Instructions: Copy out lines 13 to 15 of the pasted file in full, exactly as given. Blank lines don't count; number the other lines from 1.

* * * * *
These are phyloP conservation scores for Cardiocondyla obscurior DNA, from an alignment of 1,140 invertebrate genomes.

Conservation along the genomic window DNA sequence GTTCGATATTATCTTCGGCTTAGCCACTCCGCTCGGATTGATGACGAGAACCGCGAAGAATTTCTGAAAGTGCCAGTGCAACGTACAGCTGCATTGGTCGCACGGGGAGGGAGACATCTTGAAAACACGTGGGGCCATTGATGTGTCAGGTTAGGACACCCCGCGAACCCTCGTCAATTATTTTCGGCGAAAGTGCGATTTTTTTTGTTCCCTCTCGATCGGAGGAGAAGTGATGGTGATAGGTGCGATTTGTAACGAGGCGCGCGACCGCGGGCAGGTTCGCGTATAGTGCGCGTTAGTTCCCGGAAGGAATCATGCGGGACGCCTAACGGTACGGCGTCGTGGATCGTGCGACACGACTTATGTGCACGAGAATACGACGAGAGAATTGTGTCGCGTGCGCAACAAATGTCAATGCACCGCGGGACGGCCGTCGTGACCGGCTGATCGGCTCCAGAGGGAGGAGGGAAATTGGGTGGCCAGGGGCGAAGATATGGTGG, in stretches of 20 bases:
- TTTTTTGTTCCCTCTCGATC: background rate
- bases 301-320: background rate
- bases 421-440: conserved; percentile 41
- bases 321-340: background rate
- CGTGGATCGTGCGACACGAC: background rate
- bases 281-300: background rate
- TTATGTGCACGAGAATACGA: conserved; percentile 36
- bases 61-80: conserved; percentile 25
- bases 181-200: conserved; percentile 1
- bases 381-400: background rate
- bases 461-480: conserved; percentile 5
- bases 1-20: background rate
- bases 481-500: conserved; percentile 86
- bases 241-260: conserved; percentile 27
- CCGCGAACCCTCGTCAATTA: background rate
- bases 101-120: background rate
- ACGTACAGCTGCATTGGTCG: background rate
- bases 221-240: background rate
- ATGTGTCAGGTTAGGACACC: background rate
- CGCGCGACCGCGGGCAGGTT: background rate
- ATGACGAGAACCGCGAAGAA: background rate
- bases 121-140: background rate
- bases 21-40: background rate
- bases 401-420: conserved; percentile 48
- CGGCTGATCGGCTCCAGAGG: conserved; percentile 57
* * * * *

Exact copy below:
- bases 461-480: conserved; percentile 5
- bases 1-20: background rate
- bases 481-500: conserved; percentile 86